The University Network

High School GPA, Not ACT Score, Is A Strong Predictor Of College Graduation

A high ACT score will get you into college, but it won’t guarantee that you’ll make it out with a degree. A recent study comparing ACT scores, GPAs and graduation rates found that there is no correlation between high ACT scores and college graduation.

High school GPA, on the other hand, was found to be a strong predictor of college completion, forecasting graduation at a rate five times stronger than ACT scores. 

The findings shed new light on the value of GPA in assessing how prepared students are for college. GPAs are sometimes thought to be an unreliable indicator of college readiness due to variance in standards and quality across high schools, whereas college entrance exams like the ACT and SAT are thought to be more neutral and reliable. The new study suggests this perception may not be accurate.

The findings may defy common wisdom, but they are supported by previous research on the relationship between standardized testing, GPA and college readiness. For example, a 2018 study by Matthew Chingos of the Urban Institute came to similar conclusions, finding GPA to be the strongest predictor of college graduation, over both the ACT and the SAT.

The new study was conducted by two researchers from the University of Chicago’s Consortium on School Research: Elaine M. Allensworth, the director of the Consortium, and Kallie Clark, a graduate research assistant at the Consortium and a doctoral candidate at the University of Chicago.

The study looked at 55,084 students who graduated from the Chicago public school system between 2006 and 2009. All students in the study immediately enrolled in a four-year college after graduation. 

The Chicago school district is the third largest in the United States, with nearly 400,000 students. It includes a wide variety of neighborhood, magnet, vocational and selective high schools, with equally variant outcomes. The district contains some of the nation’s best and worst performing schools, making it a strong test case for the study. 

Across all high schools, the researchers found strong evidence that high school GPAs are a strong measuring stick for college readiness. Each incremental increase in GPA is associated with an increase in the odds of graduating college.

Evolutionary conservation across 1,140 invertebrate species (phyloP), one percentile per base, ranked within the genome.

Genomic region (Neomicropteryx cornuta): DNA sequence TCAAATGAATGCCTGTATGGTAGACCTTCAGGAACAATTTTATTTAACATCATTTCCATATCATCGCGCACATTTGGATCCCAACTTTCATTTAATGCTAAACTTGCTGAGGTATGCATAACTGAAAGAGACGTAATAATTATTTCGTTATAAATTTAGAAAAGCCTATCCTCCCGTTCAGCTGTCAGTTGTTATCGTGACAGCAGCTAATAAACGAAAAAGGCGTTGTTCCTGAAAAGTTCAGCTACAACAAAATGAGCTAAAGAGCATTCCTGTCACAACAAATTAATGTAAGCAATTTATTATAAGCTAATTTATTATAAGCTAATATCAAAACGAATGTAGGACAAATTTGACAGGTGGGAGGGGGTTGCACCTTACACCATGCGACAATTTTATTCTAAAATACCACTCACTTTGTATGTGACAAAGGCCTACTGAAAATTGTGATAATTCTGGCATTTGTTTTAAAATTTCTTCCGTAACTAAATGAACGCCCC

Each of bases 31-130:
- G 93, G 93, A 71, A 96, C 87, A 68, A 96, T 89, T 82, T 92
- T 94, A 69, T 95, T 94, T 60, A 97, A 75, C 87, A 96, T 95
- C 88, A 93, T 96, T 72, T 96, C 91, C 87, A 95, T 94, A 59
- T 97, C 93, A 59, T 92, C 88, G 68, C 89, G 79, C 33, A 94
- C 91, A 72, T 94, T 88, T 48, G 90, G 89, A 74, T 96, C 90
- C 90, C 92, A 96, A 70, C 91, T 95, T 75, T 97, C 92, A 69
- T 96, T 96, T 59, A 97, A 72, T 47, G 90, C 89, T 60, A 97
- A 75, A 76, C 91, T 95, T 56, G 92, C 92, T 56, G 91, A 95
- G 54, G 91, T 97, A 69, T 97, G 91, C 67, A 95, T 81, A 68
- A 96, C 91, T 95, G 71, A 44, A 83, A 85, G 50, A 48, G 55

In contrast, the relationship between ACT scores and college graduation varied between high schools. In fact, at some schools, there was found to be a negative relationship between high ACT scores and the likelihood of graduating college. On the whole, the researchers concluded that the relationship between ACT scores and college graduation was not significant.

The researchers noted that GPAs and standardized test scores measure different skill sets. Success on the ACT requires specific skills like time management and a knowledge of test-taking strategies. GPA, on the other hand, measures long-term performance in a variety of subjects.

The multitude of factors that go into grades, and the ability to measure more abstract skills like work ethic and engagement, may help explain why GPAs predict college graduation more effectively.

“GPAs measure a very wide variety of skills and behaviors that are needed for success in college, where students will encounter widely varying content and expectations,” Allensworth said in a news release. “In contrast, standardized tests measure only a small set of the skills that students need to succeed in college, and students can prepare for these tests in narrow ways that may not translate into better preparation to succeed in college.”

However, GPA is by no means a perfect barometer for college readiness. “Neither [GPA nor ACT scores] capture all the ways in which high schools influence graduation,” the researchers wrote in the study. 

Differences in the quality of high schools maintain a heavy influence on whether or not students graduate college down the road. Students with the same high school GPA or ACT score graduate at different rates, based on the high school they attended. 

In effect, high school GPAs “are not equivalent measures of readiness across high schools, but they are strongly predictive in all schools and the signal they provide is larger than the differences across schools,” the researchers wrote in the study. 

In other words, GPAs are a valuable measure of college preparedness on the intra-school level.

This finding has strong implications for educators. ACT scores are still a significant factor in college admissions, but the study’s findings suggest that there are limits to the long-term value of teaching to the test. Administrators and district officials often use test scores to judge the performance of schools and even teachers, leading many teachers to spend class time on test preparation. But teachers and their students may be better served by focusing on improving in the classroom rather than the exam room.

“Extensive time spent preparing for standardized tests will have much less pay-off for postsecondary success than effort put into coursework, as reflected in students’ grades,” Clark said in the release. “The more that middle and high school educators can support strong engagement in school — helping students overcome barriers to engagement in class, helping them succeed at different types of academic tasks, so that they earn strong grades — the better these educators are supporting academic skills broadly and preparing students for college.”